Being True Blue is about finding innovative ways to use existing concepts. To expand your circle so that others may grow and flourish with you. TU students Sarah Otto and Saranya Varanasi have shown their True Blue identity doing just that.
Legos have been a mainstay in toy collections for decades. A singular concept — basic plastic bricks that fit together to transform ideas into creations — equals infinite hours of imaginative play for children of all ages. Evolving from toy box to tech, Legos now introduce students to an essential skillset that can lay the foundation for a future career. In 1998, the company debuted Lego Mindstorms, robots that merge computer programming technology with the trademark brick-building system. Students around the world use the Lego Mindstorms technology as part of FIRST (For Inspiration and Recognition of Science and Technology) Lego League groups.
Otto, a junior, and Varanasi, a senior, are computer information systems (CIS) majors who helped a group of Tulsa-area fifth grade Girl Scouts prepare for a FIRST Lego League competition in November. “I worked on Lego Mindstorm robots when I was a fifth grader,” said Varanasi, “and I didn’t realize it at the time, but that was my first exposure to very basic programming concepts.” She says that introduction sparked an interest in coding, which translated to her choosing CIS as a major.
Otto adds that she was once a Girl Scout and thought it would be fun to help the team prepare for the competition. “Programming is the future,” she says, “and it’s great that we’re working on getting these girls into programming so early.” Through forward thinking and investment in the future, both women show their True Blue colors.
Competing teams select a challenge and program various missions in an effort to complete as much of the obstacle course as possible in two-and-a-half minutes. Otto and Varanasi’s team chose water conservation as its challenge and spent hours programming the robot to complete a series of obstacles from fixing a water filter to making rain fall. Each obstacle requires a separate code set to direct the robot’s actions. As Otto explains, “There are a lot of critical thinking skills involved. The girls have to think about a project from start to finish, which is something that’s huge for us in our CIS classes.”
Varanasi says that participating in activities like this makes CIS come alive for students. “This is programming that’s accessible to fifth-grade girls. If they enjoy this, it can lead to them wanting to learn more complex coding.”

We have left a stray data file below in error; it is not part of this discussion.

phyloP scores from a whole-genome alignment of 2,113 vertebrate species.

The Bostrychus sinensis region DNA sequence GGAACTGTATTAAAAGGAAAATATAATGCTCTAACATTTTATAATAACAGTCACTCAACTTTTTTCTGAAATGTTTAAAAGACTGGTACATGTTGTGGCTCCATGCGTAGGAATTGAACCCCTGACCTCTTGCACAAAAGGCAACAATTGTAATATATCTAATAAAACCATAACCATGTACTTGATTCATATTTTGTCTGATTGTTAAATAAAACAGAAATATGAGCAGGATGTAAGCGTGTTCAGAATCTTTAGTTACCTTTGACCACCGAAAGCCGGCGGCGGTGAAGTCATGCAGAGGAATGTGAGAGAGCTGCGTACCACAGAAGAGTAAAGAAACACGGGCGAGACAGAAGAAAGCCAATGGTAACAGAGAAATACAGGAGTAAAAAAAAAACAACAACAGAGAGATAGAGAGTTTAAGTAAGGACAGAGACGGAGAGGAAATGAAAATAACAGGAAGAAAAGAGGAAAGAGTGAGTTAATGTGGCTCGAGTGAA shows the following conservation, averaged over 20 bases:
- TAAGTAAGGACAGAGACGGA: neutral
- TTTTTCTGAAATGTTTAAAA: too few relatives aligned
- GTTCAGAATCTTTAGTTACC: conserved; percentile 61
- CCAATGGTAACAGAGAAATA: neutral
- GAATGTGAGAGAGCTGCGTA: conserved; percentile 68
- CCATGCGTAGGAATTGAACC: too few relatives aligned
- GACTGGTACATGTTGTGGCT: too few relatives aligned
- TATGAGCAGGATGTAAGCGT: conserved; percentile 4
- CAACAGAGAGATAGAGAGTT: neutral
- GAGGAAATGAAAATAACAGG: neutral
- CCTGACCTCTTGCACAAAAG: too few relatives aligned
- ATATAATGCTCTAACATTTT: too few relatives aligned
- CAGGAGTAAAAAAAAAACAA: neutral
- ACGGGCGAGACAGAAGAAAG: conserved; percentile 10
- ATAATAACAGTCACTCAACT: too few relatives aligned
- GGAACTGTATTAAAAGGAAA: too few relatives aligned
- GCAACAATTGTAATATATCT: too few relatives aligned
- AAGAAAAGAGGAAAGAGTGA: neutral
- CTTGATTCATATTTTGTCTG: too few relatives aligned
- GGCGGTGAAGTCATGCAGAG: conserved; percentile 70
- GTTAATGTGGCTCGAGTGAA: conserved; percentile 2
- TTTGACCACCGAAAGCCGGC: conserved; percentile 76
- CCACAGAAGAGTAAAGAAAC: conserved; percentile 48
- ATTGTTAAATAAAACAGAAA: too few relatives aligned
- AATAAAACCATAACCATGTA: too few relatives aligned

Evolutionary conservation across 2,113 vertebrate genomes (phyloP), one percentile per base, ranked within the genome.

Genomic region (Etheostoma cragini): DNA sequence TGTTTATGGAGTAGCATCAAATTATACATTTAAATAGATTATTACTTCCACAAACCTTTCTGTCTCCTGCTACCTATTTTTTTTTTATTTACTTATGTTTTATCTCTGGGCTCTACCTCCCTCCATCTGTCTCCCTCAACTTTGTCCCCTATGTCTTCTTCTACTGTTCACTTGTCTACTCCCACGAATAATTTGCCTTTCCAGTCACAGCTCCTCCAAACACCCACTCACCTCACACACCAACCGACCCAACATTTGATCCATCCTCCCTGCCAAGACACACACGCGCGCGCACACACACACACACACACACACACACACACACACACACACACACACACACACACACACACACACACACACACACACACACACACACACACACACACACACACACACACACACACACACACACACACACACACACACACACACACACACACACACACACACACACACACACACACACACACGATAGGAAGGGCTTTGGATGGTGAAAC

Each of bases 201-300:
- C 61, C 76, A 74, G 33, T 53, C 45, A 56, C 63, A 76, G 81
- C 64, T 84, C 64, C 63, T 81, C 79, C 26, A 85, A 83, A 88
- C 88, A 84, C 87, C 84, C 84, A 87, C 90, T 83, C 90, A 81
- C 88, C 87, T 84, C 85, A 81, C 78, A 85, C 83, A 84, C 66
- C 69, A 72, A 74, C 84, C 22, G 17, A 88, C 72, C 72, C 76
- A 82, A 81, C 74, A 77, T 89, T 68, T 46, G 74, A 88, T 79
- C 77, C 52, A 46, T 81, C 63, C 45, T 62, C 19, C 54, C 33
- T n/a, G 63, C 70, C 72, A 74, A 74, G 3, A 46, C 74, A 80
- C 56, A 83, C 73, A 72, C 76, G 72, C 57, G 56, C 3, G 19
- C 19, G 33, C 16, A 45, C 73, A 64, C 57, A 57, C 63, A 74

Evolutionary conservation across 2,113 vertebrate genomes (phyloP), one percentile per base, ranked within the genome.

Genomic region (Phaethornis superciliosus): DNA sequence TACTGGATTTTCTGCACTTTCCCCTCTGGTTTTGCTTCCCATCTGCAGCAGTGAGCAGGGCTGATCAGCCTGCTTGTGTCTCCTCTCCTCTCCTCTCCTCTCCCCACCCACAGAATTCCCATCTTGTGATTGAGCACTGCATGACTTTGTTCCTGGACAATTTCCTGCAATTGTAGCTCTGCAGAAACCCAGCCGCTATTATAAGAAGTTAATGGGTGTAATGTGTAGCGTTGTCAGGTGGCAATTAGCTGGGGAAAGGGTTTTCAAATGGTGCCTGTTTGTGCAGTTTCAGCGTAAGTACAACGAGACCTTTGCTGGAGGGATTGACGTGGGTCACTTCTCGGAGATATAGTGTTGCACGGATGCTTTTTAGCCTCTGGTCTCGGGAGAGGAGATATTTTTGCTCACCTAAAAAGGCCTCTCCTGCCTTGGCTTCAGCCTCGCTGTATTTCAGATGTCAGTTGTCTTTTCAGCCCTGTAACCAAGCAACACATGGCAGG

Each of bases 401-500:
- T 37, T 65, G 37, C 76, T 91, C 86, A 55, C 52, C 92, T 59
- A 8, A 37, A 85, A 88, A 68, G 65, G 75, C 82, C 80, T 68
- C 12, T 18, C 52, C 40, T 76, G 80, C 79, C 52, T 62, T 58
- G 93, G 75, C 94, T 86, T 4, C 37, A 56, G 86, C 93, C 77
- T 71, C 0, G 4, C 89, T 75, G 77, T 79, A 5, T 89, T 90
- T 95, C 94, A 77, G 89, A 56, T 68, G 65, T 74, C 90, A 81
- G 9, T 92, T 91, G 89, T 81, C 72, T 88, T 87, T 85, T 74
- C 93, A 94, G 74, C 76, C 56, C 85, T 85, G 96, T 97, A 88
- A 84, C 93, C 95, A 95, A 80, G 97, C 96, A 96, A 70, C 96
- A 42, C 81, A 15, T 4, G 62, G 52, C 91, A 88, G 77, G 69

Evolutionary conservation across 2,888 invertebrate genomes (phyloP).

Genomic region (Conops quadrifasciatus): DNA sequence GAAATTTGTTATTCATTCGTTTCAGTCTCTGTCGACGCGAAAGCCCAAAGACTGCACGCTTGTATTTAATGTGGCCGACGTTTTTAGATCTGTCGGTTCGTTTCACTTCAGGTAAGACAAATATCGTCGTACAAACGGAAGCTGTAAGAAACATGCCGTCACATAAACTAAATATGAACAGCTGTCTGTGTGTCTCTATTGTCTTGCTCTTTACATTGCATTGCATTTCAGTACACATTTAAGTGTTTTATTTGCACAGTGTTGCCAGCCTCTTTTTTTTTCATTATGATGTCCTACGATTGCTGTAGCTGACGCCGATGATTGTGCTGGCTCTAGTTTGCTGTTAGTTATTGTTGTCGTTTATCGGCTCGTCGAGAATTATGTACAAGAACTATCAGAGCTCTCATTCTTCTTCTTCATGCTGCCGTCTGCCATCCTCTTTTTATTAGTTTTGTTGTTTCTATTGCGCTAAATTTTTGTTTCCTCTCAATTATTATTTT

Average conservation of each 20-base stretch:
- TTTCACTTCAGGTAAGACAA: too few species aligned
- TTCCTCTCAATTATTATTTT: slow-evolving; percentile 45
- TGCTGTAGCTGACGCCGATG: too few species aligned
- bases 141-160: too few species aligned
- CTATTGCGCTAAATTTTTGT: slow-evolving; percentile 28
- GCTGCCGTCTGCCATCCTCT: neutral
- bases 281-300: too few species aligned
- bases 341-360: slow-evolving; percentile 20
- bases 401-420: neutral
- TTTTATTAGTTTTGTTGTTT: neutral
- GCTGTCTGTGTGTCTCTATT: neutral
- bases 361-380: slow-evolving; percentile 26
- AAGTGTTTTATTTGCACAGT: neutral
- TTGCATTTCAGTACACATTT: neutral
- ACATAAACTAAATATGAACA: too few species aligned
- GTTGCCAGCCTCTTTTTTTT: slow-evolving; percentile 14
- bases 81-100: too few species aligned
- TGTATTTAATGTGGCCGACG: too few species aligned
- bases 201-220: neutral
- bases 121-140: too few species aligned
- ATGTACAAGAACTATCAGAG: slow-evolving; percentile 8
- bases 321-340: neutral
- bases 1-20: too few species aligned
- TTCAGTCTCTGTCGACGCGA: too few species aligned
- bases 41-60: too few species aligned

Learning how to develop patience, troubleshoot problems and work as a team also represent skills cultivated through participating in the group. “I’ve seen these girls grow and work better together as a team, allowing each other to do the different steps in the process: writing the program, working the code and running the robot,” says Otto. “It’s been neat to see them understand the concepts and learn along the way.”
Varanasi says she and Otto are learning right alongside the team. “The FIRST Lego League has a set of core values and one that stuck out to me as a mentor to these girls is that we all learn together,” she says. “We don’t have all of the answers. Sometimes we will run a program multiple times and it keeps going wrong, and we can’t figure out why it’s going wrong, either. But, we have fun working together and learning as a team.”
“One of my biggest takeaways is developing my own skills as a programmer,” says Otto. “Helping the girls learn how to troubleshoot and think about their program from start to finish has helped me in writing my own programs.”
Otto and Varanasi continue to work with the team once a month as they prepare for another round of competitions in the fall.
Being True Blue means encouraging and helping others. As Otto and Varanasi learned, when you give you also receive. Leaning in and serving others always teaches you something about yourself so that everyone benefits. Check out the True Blue community today and see where the True You fits in by visiting campus.